Slovenia: Environment issues and economic feasibility of new TPP Sostanj unit 620. May 2015. / SEE Energy News
Although according to the EU and Slovene legislation a project of TEŠ Unit 6 range would have to be a subject of a comprehensive public consultation, such a consultation was not done. The EIA also does not elaborate on the impacts of CCS technology on efficiency, the environment, economic aspects, potential consequences of leakage or liability issues.
One of the key arguments behind pushing this project further is that it will preserve about 3000 working places in Šaleška valley (about 1500 jobs in the Velenje lignite mine, about 700-800 in TEŠ itself and about 700-800 in related support companies). However, this means that with the 1,2 billion EUR investment we are saving about 3000 jobs, which means that we invest about 0,4 million EUR into each one of these jobs. Investing the same amount of money into energy efficiency and renewables would certainly open more jobs – maybe not only in the region of Šaleška valley, but also elsewhere in Slovenia. The fact is also that in the long-term these jobs are going to disappear because the lignite mine will run out of lignite. What we do today to save these jobs will only postpone the real problem solving to the next generation, who will inevitably have to face the problem.
Operating TEŠ6 without carbon abatement will result in emissions of 3.1mtCO2 a year, which is close to being equivalent to all of Slovenia’s emissions in 2050 (if it cuts emissions by 80% in line with European targets) (Note that the agreed EU target is actually 80-95% reductions on 1990 emissions.). The EIB and EBRD supporting this project with light conditions around CCS (or alternatives to coal) may leave an open door to many more coal projects.
Although the project is promoted as an environmental investment, because it will reduce the emissions per produced kWh, it is far from that.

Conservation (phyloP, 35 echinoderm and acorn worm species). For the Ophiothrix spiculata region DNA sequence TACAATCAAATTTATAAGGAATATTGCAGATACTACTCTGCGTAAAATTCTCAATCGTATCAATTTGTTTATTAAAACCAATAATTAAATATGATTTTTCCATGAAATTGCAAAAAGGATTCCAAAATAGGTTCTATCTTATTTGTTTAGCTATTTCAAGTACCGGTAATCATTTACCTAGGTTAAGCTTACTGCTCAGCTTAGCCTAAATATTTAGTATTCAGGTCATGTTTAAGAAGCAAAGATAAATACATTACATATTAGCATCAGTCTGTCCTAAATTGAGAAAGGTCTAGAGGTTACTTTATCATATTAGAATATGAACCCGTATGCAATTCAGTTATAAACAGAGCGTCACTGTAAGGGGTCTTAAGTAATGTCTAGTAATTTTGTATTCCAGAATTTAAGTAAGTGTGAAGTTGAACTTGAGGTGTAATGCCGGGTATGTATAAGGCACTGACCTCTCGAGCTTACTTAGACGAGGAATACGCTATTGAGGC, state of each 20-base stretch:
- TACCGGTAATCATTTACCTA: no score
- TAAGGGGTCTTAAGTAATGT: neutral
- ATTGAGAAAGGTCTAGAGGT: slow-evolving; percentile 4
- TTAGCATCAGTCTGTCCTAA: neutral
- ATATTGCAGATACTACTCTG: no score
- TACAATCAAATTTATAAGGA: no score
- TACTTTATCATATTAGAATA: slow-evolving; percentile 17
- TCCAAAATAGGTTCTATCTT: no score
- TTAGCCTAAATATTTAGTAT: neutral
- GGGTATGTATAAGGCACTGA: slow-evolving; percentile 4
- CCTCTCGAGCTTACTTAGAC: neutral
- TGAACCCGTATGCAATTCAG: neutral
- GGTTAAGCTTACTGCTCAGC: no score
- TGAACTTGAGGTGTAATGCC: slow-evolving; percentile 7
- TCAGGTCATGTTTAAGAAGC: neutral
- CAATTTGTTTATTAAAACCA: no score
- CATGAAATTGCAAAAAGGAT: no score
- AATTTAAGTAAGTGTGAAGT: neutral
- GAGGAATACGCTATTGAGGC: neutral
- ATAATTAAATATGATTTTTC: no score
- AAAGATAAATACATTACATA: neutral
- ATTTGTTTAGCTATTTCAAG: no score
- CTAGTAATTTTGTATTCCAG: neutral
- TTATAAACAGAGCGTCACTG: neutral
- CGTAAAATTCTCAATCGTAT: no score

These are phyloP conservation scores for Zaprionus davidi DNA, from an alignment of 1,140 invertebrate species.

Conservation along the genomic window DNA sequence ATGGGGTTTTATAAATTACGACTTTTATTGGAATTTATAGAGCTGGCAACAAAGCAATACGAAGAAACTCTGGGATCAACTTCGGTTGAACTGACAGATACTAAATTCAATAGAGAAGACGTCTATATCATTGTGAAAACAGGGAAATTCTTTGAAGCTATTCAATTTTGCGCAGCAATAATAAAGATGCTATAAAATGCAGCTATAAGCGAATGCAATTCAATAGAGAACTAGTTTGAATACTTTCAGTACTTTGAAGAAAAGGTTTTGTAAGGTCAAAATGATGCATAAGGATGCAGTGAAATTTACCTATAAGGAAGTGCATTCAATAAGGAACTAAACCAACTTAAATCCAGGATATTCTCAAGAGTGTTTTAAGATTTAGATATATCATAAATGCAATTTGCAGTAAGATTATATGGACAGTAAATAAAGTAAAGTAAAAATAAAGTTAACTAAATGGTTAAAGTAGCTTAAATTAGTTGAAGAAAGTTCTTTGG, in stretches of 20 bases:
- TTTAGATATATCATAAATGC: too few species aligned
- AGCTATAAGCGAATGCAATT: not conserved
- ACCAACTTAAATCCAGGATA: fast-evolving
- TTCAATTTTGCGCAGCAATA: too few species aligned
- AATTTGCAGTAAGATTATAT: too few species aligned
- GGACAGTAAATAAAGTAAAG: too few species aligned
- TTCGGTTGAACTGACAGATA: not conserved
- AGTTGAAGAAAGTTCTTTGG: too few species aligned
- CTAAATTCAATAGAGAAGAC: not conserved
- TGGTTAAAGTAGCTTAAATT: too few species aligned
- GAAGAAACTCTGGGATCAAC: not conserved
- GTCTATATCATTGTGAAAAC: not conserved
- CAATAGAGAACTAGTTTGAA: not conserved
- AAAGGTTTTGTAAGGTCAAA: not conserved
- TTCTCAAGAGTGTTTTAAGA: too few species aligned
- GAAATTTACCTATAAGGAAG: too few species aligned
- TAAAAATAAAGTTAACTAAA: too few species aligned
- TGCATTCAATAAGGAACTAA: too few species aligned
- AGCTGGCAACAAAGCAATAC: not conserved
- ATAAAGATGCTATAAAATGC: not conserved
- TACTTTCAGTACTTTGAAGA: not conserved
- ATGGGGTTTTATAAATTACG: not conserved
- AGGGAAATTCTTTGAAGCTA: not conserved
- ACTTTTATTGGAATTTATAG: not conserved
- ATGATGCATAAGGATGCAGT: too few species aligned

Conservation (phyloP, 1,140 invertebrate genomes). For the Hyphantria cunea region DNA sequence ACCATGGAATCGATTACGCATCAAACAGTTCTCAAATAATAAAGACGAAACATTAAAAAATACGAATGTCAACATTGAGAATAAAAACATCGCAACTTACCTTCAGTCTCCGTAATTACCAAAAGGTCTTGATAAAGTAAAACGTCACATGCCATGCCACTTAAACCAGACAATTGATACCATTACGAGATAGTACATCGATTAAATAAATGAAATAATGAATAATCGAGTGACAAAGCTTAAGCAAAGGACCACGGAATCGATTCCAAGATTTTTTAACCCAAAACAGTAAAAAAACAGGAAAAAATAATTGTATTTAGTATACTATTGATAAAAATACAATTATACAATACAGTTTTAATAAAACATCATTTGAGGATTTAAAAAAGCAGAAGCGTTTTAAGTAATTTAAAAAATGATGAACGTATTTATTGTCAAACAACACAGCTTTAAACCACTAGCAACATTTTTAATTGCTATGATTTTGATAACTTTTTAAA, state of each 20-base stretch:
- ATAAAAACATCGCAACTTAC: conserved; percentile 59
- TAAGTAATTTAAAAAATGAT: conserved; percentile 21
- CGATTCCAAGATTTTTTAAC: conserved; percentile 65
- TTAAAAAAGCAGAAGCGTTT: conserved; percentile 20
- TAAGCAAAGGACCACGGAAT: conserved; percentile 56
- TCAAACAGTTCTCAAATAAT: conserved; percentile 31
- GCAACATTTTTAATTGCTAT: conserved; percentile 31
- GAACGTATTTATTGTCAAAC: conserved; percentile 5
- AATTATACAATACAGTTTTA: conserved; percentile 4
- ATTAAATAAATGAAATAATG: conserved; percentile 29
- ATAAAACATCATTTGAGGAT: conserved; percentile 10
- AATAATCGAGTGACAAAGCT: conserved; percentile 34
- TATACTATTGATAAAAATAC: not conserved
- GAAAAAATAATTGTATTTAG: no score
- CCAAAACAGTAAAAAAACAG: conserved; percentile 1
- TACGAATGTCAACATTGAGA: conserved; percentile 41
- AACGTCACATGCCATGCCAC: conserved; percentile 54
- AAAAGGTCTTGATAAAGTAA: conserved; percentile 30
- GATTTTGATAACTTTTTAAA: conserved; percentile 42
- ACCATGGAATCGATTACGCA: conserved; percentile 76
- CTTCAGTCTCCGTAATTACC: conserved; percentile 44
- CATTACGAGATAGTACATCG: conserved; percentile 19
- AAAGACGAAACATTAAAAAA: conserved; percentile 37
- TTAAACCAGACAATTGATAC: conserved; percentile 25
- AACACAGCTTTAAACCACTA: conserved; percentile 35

The EIA does not examine any alternatives, as is required by the EU EIA Directive 97/11/EC. This does not only refer to alternative sites for a new thermal power plant or alternative coal technologies, but alternatives refer also to use of renewables, energy efficiency measures as well as considering the ‘do nothing’ option. The EIA also does not elaborate on the impacts of CCS technology on efficiency, the environment, economic aspects, potential consequences of leakage or liability issues.
The CCS Directive
Article 33 of the CCS Directive (Directive 2009/31/EC) requires that operators of combustion plants, like TEŠ 6, assess whether suitable transport options and storage sites for carbon dioxide produced by the plant are available. The investor (TEŠ) actually made a document called “CO2 Capture and storage potential of unit 6 of the Šoštanj Thermal Power Plant” that should allegedly have represented the CCS assessment. Nevertheless, a) the content of the document does not meet the requirements of Art. 33 of the CCS Directive, b) it was submitted in the wrong stage of the permitting process and c) the competent authorities have never assessed its quality, correctness and adequacy. Consequently, the conditions of Art. 33 of the CCS Directive have not been met. The Slovenian competent authorities did not require the effective rectification of the CCS study, did not even include the incorrectly made assessment into the running proceedings on the environmental permit, and persisted on the fact that TEŠ 6 did not fall into the scope of Art. 33 of the CCS Directive.
The economic viability of the project